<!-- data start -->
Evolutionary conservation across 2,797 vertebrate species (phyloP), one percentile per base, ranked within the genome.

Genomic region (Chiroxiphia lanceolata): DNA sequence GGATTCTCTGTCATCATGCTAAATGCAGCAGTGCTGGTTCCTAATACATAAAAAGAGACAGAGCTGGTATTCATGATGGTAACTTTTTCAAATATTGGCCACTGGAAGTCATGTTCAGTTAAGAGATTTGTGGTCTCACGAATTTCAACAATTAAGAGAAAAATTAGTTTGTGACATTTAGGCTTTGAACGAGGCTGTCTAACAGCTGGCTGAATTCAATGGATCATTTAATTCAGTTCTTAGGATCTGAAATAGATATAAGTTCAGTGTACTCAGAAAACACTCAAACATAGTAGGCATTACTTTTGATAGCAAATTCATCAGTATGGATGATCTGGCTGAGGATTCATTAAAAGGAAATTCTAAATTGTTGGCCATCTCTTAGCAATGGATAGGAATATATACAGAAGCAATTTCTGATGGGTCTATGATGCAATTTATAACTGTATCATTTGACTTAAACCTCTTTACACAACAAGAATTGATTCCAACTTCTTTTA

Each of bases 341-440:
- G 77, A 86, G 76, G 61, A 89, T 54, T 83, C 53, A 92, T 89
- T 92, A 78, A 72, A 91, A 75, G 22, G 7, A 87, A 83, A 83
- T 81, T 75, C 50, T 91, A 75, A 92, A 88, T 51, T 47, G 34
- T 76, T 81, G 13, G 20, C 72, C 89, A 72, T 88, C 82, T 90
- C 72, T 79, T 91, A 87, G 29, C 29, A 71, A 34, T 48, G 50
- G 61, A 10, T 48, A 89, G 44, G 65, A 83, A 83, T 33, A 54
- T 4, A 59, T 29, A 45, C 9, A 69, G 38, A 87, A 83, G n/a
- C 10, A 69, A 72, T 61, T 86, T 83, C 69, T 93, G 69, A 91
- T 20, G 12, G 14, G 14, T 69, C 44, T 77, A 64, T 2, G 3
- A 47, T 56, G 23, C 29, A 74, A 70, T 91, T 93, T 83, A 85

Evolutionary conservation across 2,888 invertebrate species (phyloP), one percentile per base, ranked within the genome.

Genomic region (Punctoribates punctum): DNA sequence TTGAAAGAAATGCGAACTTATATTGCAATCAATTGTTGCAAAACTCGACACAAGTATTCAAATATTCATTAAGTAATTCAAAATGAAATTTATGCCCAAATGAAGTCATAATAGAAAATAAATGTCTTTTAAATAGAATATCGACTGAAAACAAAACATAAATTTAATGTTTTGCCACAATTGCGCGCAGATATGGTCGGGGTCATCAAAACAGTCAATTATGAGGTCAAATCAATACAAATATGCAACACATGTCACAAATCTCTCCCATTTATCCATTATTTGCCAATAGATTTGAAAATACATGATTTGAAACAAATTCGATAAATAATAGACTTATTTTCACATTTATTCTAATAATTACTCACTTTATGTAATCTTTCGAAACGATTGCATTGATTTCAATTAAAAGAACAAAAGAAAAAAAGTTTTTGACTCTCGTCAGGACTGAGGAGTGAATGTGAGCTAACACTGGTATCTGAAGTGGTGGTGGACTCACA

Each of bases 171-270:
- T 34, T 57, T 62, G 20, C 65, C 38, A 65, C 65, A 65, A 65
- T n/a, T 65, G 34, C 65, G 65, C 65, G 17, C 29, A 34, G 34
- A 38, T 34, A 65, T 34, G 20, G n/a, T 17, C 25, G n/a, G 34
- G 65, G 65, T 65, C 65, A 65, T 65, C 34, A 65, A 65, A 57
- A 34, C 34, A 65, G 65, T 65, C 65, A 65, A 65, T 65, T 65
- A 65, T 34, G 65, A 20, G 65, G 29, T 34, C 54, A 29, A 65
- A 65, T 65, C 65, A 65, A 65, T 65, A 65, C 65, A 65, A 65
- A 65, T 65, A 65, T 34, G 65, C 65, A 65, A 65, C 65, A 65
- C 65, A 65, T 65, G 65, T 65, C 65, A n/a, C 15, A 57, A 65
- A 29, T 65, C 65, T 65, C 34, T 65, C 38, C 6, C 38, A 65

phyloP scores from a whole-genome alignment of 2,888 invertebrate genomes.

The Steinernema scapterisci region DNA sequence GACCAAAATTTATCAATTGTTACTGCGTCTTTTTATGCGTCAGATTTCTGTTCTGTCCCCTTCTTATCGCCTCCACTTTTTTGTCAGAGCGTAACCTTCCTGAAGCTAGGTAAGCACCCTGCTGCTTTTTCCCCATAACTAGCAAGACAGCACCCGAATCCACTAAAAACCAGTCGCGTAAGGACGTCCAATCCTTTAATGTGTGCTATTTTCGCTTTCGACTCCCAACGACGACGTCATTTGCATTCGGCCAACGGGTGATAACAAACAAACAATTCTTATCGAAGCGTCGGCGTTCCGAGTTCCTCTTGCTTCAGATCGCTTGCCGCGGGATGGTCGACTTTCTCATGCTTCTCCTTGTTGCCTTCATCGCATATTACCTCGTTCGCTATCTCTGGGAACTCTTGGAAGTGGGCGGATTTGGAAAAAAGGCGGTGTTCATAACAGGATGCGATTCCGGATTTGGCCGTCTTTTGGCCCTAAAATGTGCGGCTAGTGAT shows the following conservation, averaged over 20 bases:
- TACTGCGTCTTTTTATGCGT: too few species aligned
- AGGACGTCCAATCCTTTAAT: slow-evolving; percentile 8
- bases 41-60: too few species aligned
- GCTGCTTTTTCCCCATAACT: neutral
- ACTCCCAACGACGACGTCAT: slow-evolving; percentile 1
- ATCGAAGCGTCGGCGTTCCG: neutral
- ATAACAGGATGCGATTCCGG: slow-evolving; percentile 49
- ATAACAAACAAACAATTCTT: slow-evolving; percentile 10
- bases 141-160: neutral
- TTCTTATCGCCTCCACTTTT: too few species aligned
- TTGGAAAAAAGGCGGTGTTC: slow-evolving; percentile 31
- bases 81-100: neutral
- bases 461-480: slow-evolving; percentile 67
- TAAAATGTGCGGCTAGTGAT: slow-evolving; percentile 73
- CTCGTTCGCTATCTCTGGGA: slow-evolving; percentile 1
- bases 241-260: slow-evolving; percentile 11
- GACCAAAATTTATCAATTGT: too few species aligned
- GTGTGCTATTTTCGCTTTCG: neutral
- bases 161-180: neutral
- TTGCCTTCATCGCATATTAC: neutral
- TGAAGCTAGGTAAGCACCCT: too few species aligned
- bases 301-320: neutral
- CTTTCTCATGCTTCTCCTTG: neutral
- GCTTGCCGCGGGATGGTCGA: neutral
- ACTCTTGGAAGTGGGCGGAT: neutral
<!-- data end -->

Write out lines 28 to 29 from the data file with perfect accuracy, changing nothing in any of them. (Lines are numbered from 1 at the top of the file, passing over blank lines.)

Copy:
The Steinernema scapterisci region DNA sequence GACCAAAATTTATCAATTGTTACTGCGTCTTTTTATGCGTCAGATTTCTGTTCTGTCCCCTTCTTATCGCCTCCACTTTTTTGTCAGAGCGTAACCTTCCTGAAGCTAGGTAAGCACCCTGCTGCTTTTTCCCCATAACTAGCAAGACAGCACCCGAATCCACTAAAAACCAGTCGCGTAAGGACGTCCAATCCTTTAATGTGTGCTATTTTCGCTTTCGACTCCCAACGACGACGTCATTTGCATTCGGCCAACGGGTGATAACAAACAAACAATTCTTATCGAAGCGTCGGCGTTCCGAGTTCCTCTTGCTTCAGATCGCTTGCCGCGGGATGGTCGACTTTCTCATGCTTCTCCTTGTTGCCTTCATCGCATATTACCTCGTTCGCTATCTCTGGGAACTCTTGGAAGTGGGCGGATTTGGAAAAAAGGCGGTGTTCATAACAGGATGCGATTCCGGATTTGGCCGTCTTTTGGCCCTAAAATGTGCGGCTAGTGAT shows the following conservation, averaged over 20 bases:
- TACTGCGTCTTTTTATGCGT: too few species aligned